The Sport That Leads to More Concussions Than Boys' Football

by ParentCo. September 26, 2017

young girl playing volleyball

Mounting evidence about Traumatic Brain Injury has made many parents wary of high school football, perhaps contributing to continuing decline in high school football participation. But research presented at the American Academy of Orthopaedic Surgeons' 2017 conference reminds parents that they might be overlooking the dangers in other sports. Michael Schallmo from the Wake Forest School of Medicine found that female high school athletes are more likely to get concussions than their male counterparts, with female soccer players the most likely to sustain concussions.

More overall concussions

Concussion rates across all high school sports appeared to increase during the study period, with concussion rates more than doubling between 2005 and 2015. That increase does not necessarily mean that sports are less safe than they were a decade ago. In fact, it may prove the opposite. The increased rate of concussions may just represent increased reporting of injuries, a result of successful interventions to combat Traumatic Brain Injury in high school athletics.

Girls have more concussions than boys

The researchers found that in gender-matched sports (like girls volleyball and boys volleyball), girls had a higher rate of concussions than boys. This same phenomenon has been recorded by other studies of female athletes at the middle school and college levels. Assuming that coaches across sports and genders are reporting concussions at an increased rate, the higher relative rate of concussions in girls' soccer requires an explanation.

Do girls use their heads more than boys?

Are girls' sports inherently more dangerous? There's not yet a clear explanation for why female athletes sustain more concussions than males. But it does appear clear that brain injuries are different for girls than boys. One theory is that high school girls' soccer involves more heading than high school boys' play. But a 2015 study in JAMA Pediatrics found that injury rates for heading were about the same across genders. The majority cause of concussions for both groups was player-to-player contact – almost 69 percent for boys and 51 percent for girls. Heading – which could involve contact with the ball or another player – was related to about 30 percent of boys' concussions and 25 percent of girls' concussions. Another explanation for the difference in the concussion rate is that girls' physiology makes them more prone to concussions. Some researchers have hypothesized that girls' neck size and strength predisposes them to injury. Other researchers have suggested that concussions sustained prior to menstruation interfere with progesterone production, which in turn affects healing.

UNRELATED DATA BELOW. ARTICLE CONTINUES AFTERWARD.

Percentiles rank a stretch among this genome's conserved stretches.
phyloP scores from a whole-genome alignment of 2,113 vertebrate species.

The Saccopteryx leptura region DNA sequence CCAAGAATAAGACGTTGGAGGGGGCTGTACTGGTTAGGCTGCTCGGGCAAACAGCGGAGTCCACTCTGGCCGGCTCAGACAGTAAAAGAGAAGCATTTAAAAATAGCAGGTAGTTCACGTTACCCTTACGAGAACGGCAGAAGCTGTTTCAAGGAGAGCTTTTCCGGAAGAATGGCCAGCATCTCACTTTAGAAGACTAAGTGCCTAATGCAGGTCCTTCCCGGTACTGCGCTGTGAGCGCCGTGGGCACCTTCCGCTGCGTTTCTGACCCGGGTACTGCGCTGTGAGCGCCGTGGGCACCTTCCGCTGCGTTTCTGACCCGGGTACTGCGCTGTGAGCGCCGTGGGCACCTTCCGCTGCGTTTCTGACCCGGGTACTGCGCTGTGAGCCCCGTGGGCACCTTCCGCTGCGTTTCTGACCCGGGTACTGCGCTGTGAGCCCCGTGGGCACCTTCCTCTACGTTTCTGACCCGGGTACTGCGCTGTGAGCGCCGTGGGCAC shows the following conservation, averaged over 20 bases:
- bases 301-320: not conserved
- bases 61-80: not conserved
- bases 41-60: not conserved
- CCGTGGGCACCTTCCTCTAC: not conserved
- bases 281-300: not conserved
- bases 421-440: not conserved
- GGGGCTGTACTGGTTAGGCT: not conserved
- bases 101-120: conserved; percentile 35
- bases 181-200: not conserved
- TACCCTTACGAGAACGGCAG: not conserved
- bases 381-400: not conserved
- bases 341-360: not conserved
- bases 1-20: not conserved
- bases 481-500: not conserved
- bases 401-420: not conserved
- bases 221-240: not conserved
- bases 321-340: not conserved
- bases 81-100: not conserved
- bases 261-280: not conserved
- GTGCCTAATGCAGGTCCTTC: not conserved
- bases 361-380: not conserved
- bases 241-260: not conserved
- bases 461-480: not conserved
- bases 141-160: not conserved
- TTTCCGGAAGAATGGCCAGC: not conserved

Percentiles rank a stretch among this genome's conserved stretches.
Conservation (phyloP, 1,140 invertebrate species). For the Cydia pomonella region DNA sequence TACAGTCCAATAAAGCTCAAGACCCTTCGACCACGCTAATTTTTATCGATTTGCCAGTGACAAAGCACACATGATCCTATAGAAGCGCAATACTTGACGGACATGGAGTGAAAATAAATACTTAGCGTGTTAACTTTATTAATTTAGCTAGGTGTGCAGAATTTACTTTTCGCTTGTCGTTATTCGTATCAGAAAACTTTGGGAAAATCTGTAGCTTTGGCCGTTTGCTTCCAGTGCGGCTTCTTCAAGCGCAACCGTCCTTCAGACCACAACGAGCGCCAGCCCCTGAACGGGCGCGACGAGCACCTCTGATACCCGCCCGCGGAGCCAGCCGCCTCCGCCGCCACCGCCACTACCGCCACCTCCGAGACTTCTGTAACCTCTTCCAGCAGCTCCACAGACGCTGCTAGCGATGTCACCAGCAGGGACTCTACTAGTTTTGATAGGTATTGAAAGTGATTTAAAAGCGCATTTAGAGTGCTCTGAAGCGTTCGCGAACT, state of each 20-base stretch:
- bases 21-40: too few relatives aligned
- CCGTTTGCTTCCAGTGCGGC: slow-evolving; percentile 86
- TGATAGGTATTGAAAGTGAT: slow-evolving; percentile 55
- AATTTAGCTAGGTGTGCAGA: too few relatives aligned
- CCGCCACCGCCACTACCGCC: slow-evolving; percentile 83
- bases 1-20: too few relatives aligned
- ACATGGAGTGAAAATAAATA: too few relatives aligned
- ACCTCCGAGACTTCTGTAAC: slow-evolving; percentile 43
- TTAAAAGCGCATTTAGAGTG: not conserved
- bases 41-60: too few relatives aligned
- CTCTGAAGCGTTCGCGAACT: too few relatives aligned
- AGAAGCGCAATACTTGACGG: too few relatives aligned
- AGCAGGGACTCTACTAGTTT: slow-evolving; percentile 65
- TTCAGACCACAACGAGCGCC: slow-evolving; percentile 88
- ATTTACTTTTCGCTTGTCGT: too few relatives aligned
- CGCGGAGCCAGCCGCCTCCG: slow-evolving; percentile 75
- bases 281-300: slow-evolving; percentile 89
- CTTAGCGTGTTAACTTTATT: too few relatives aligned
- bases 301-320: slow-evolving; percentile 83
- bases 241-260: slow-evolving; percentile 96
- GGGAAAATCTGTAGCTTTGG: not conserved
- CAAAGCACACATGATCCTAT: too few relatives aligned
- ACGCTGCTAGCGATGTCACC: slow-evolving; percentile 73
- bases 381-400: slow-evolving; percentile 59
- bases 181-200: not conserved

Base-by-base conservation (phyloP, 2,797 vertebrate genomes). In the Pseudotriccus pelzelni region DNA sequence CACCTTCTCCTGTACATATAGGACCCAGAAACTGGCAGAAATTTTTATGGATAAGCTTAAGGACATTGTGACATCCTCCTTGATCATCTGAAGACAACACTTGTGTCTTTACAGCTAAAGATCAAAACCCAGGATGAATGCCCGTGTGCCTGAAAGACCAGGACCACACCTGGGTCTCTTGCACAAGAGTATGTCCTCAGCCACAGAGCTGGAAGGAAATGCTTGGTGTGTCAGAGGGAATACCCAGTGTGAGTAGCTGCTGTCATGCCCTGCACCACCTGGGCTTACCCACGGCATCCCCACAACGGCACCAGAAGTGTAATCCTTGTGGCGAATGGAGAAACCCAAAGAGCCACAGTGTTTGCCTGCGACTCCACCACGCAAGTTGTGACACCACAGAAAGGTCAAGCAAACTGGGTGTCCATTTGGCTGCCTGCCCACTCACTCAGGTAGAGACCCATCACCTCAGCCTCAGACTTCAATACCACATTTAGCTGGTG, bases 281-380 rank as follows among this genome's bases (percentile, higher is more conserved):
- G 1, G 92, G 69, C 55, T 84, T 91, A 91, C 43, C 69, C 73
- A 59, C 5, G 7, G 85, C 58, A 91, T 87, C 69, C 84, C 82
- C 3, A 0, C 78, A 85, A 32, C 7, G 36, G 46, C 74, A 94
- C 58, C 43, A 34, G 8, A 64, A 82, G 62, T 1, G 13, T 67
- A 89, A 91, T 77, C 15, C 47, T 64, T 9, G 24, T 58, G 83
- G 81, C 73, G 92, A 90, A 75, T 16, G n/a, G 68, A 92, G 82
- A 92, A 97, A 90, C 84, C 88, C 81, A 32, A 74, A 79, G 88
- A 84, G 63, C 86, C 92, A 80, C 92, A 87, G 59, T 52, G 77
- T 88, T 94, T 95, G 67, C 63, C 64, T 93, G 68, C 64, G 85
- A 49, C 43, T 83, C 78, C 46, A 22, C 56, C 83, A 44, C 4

What parents can do

Faced with the evidence about girls' soccer injuries, parents have at least three options:

1 | Demand your daughters not play soccer

That's as much an overreaction to concussions as parents demanding their sons not play football. The evidence researchers have gathered so far suggests that it's not the sport, but the rules of play, that would benefit from change.

2 | Lobby for rule changes within your child's leagues

One response to the concussion rate, not just for girls but for all young players, might be to ban heading. U.S. Soccer has already responded to research into Traumatic Brain Injury by banning heading for all kids aged 10 and under, and to limit kids ages 11-13 to no more than 30 minutes of heading per week. The researchers behind the JAMA Pediatrics study concluded that because headers were the most common source of concussions for high school athletes regardless of gender, a ban on headers could significantly reduce the concussion rate. But they also concluded that such a recommendation was not likely to be "culturally acceptable." Increased regulation of player-player contact, however might be "culturally tolerable."

3 | Support continued research

PINK Concussions, a not-for-profit organization devoted to pre-injury education and post-injury treatment, is one good place to start. And if you or your child has a concussion-related story to share, PINK Concussions is seeking contributors for an upcoming book.



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